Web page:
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Modal verbs are auxiliary verbs.

They do not expression action, they have no conjugation and they depend on a main verb that is always in infinitive form. No preposition is necessary between verbs. The eight classic modal verbs are: can, could, may, might, should, would, will, and must.

The structure to use modal verbs is:

(Subject) + Modal + (main verb infinitive) + (object)
I can speak English
I must study every day
I should practice more

(Subject) + Modal + not + (main verb infinitive) + (object)
I shouldn't worry so much
I won't forget this
I wouldn't go if I were you

Modal + (subject) + (main verb infinitive) + object
Can't you see?
Must I go?
Could you pass the salt, please?

Each modal verb is used in a different context and can express different messages:

The modal verb 'can' is mostly used to express ability, permission or request.

I can drive a car, but I can't pilot an airplane
I can enter, but I don't want to
Can you pass me the salt? Can you help me?

'Could' is used to request or to express past ability, usually implicit that the action can't be performed today.

I could sleep all day when I was a child
I couldn't drive a car when I was 14
Could you call me an Uber? Could you walk my dog?

'May' is used to either ask for permission in a more formal/polite way or to express a considerable possibility.

I may be asleep at 11pm, call earlier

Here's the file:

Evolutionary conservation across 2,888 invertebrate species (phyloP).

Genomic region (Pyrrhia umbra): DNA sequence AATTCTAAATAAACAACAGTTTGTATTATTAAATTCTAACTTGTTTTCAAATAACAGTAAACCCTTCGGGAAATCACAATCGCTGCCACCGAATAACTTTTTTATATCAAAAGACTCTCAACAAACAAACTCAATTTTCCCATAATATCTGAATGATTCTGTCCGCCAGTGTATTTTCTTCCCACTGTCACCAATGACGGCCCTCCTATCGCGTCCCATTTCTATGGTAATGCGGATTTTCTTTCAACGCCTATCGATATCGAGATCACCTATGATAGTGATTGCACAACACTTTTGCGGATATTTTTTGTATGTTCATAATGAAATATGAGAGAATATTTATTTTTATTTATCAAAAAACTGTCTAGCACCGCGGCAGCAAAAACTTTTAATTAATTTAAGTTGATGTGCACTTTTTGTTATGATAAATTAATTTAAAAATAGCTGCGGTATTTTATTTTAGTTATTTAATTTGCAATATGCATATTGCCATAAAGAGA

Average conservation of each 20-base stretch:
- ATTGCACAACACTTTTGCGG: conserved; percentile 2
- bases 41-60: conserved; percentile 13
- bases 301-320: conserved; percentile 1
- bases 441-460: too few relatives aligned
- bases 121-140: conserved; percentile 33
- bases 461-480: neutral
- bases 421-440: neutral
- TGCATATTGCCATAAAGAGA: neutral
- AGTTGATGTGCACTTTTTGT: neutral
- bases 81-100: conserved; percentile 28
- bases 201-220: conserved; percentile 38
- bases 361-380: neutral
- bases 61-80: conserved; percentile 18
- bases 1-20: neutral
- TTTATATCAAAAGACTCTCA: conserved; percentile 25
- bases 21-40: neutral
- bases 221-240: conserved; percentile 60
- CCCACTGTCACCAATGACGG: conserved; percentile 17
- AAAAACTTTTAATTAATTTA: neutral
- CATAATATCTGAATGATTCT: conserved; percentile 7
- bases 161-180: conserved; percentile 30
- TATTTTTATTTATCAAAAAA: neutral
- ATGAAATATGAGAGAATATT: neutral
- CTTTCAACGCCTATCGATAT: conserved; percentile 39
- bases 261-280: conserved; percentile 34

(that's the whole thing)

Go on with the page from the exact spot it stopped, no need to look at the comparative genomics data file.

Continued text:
I may not visit my family this weekend if it snows
May I help you? May I take your order?

'Might' is used to express remote possibility.

You might see the Aurora Borealis during the summer, but it's very rare.
It might rain later.
Might it hurt?

'Should' is used for advising and recommending.

You should drink water every day.
You shouldn't eat a lot of sugar.
Should I be worried?

'Would' is used to express hypothetical action.

If I had a million dollars, I would buy a beautiful chocolate cake!
I wouldn't do that if I were you.
Would you do me a favor?

'Will' is the modal verb used to express future in English.

I will visit Japan.
I won't stop studying.
Will you go to the show?

'Must' is used to express 'obligation' or 'prohibition' depending if the clause is affirmative or negative.

You must drink water every day
You must not mistreat other people
Must I go?


AllGenius Content:

Quiz 1

Video 1

Quiz 2

Video 2


AllGenius Drive


Exam English:

Can / Could

Should / Ought to

May / Might

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